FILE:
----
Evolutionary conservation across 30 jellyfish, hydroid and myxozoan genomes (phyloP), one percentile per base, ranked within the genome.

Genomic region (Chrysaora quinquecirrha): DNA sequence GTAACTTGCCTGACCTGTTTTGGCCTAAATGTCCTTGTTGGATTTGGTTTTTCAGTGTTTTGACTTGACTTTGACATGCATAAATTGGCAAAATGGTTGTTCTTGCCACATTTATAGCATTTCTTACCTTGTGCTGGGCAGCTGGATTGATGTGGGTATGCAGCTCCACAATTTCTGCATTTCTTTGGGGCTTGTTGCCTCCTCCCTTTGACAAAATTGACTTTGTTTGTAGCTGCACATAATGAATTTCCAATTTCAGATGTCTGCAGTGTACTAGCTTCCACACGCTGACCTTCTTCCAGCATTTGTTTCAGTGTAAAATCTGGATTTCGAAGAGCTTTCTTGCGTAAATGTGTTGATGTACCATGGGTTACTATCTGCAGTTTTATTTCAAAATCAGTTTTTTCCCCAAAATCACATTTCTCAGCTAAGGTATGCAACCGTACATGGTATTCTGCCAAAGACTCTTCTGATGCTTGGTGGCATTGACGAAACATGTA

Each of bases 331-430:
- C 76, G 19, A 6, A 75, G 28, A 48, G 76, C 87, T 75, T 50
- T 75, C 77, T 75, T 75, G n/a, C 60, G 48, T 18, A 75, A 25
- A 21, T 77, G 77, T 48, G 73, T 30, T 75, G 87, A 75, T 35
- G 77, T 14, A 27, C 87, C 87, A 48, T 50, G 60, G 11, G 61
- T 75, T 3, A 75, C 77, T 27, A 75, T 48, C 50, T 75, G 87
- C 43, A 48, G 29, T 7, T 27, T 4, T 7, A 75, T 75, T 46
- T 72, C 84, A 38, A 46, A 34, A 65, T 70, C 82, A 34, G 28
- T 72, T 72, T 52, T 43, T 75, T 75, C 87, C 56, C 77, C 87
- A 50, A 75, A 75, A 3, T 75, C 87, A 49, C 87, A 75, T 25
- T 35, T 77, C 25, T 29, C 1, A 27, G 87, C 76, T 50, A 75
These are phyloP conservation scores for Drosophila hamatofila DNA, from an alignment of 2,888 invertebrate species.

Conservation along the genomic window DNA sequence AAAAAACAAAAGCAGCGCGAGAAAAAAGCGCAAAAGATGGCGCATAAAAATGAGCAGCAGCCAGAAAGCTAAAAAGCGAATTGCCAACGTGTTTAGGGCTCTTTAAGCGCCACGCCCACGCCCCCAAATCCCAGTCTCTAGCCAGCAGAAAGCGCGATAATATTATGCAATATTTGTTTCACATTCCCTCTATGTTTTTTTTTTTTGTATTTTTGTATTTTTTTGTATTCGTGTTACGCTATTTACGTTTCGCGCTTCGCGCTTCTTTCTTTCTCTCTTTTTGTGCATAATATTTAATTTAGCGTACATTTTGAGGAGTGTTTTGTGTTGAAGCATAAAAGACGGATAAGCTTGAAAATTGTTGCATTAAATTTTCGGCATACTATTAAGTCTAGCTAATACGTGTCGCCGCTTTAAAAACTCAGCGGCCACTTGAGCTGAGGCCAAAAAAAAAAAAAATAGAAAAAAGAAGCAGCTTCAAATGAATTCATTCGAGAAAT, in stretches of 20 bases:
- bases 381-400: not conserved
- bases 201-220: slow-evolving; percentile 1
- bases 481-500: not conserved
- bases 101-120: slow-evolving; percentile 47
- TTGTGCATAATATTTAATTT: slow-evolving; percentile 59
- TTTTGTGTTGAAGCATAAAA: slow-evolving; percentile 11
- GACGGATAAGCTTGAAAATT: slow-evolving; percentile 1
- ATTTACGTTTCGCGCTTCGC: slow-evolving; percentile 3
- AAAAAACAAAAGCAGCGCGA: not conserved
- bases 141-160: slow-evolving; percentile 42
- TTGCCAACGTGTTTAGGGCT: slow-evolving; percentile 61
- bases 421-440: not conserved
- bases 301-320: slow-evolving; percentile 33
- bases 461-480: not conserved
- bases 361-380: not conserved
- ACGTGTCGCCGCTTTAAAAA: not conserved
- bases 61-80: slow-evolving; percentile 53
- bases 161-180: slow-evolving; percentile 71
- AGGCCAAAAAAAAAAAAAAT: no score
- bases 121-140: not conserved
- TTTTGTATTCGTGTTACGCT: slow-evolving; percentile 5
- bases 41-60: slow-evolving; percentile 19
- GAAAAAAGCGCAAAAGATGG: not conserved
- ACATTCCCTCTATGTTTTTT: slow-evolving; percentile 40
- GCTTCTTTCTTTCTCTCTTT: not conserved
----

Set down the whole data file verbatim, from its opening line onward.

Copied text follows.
Evolutionary conservation across 30 jellyfish, hydroid and myxozoan genomes (phyloP), one percentile per base, ranked within the genome.

Genomic region (Chrysaora quinquecirrha): DNA sequence GTAACTTGCCTGACCTGTTTTGGCCTAAATGTCCTTGTTGGATTTGGTTTTTCAGTGTTTTGACTTGACTTTGACATGCATAAATTGGCAAAATGGTTGTTCTTGCCACATTTATAGCATTTCTTACCTTGTGCTGGGCAGCTGGATTGATGTGGGTATGCAGCTCCACAATTTCTGCATTTCTTTGGGGCTTGTTGCCTCCTCCCTTTGACAAAATTGACTTTGTTTGTAGCTGCACATAATGAATTTCCAATTTCAGATGTCTGCAGTGTACTAGCTTCCACACGCTGACCTTCTTCCAGCATTTGTTTCAGTGTAAAATCTGGATTTCGAAGAGCTTTCTTGCGTAAATGTGTTGATGTACCATGGGTTACTATCTGCAGTTTTATTTCAAAATCAGTTTTTTCCCCAAAATCACATTTCTCAGCTAAGGTATGCAACCGTACATGGTATTCTGCCAAAGACTCTTCTGATGCTTGGTGGCATTGACGAAACATGTA

Each of bases 331-430:
- C 76, G 19, A 6, A 75, G 28, A 48, G 76, C 87, T 75, T 50
- T 75, C 77, T 75, T 75, G n/a, C 60, G 48, T 18, A 75, A 25
- A 21, T 77, G 77, T 48, G 73, T 30, T 75, G 87, A 75, T 35
- G 77, T 14, A 27, C 87, C 87, A 48, T 50, G 60, G 11, G 61
- T 75, T 3, A 75, C 77, T 27, A 75, T 48, C 50, T 75, G 87
- C 43, A 48, G 29, T 7, T 27, T 4, T 7, A 75, T 75, T 46
- T 72, C 84, A 38, A 46, A 34, A 65, T 70, C 82, A 34, G 28
- T 72, T 72, T 52, T 43, T 75, T 75, C 87, C 56, C 77, C 87
- A 50, A 75, A 75, A 3, T 75, C 87, A 49, C 87, A 75, T 25
- T 35, T 77, C 25, T 29, C 1, A 27, G 87, C 76, T 50, A 75
These are phyloP conservation scores for Drosophila hamatofila DNA, from an alignment of 2,888 invertebrate species.

Conservation along the genomic window DNA sequence AAAAAACAAAAGCAGCGCGAGAAAAAAGCGCAAAAGATGGCGCATAAAAATGAGCAGCAGCCAGAAAGCTAAAAAGCGAATTGCCAACGTGTTTAGGGCTCTTTAAGCGCCACGCCCACGCCCCCAAATCCCAGTCTCTAGCCAGCAGAAAGCGCGATAATATTATGCAATATTTGTTTCACATTCCCTCTATGTTTTTTTTTTTTGTATTTTTGTATTTTTTTGTATTCGTGTTACGCTATTTACGTTTCGCGCTTCGCGCTTCTTTCTTTCTCTCTTTTTGTGCATAATATTTAATTTAGCGTACATTTTGAGGAGTGTTTTGTGTTGAAGCATAAAAGACGGATAAGCTTGAAAATTGTTGCATTAAATTTTCGGCATACTATTAAGTCTAGCTAATACGTGTCGCCGCTTTAAAAACTCAGCGGCCACTTGAGCTGAGGCCAAAAAAAAAAAAAATAGAAAAAAGAAGCAGCTTCAAATGAATTCATTCGAGAAAT, in stretches of 20 bases:
- bases 381-400: not conserved
- bases 201-220: slow-evolving; percentile 1
- bases 481-500: not conserved
- bases 101-120: slow-evolving; percentile 47
- TTGTGCATAATATTTAATTT: slow-evolving; percentile 59
- TTTTGTGTTGAAGCATAAAA: slow-evolving; percentile 11
- GACGGATAAGCTTGAAAATT: slow-evolving; percentile 1
- ATTTACGTTTCGCGCTTCGC: slow-evolving; percentile 3
- AAAAAACAAAAGCAGCGCGA: not conserved
- bases 141-160: slow-evolving; percentile 42
- TTGCCAACGTGTTTAGGGCT: slow-evolving; percentile 61
- bases 421-440: not conserved
- bases 301-320: slow-evolving; percentile 33
- bases 461-480: not conserved
- bases 361-380: not conserved
- ACGTGTCGCCGCTTTAAAAA: not conserved
- bases 61-80: slow-evolving; percentile 53
- bases 161-180: slow-evolving; percentile 71
- AGGCCAAAAAAAAAAAAAAT: no score
- bases 121-140: not conserved
- TTTTGTATTCGTGTTACGCT: slow-evolving; percentile 5
- bases 41-60: slow-evolving; percentile 19
- GAAAAAAGCGCAAAAGATGG: not conserved
- ACATTCCCTCTATGTTTTTT: slow-evolving; percentile 40
- GCTTCTTTCTTTCTCTCTTT: not conserved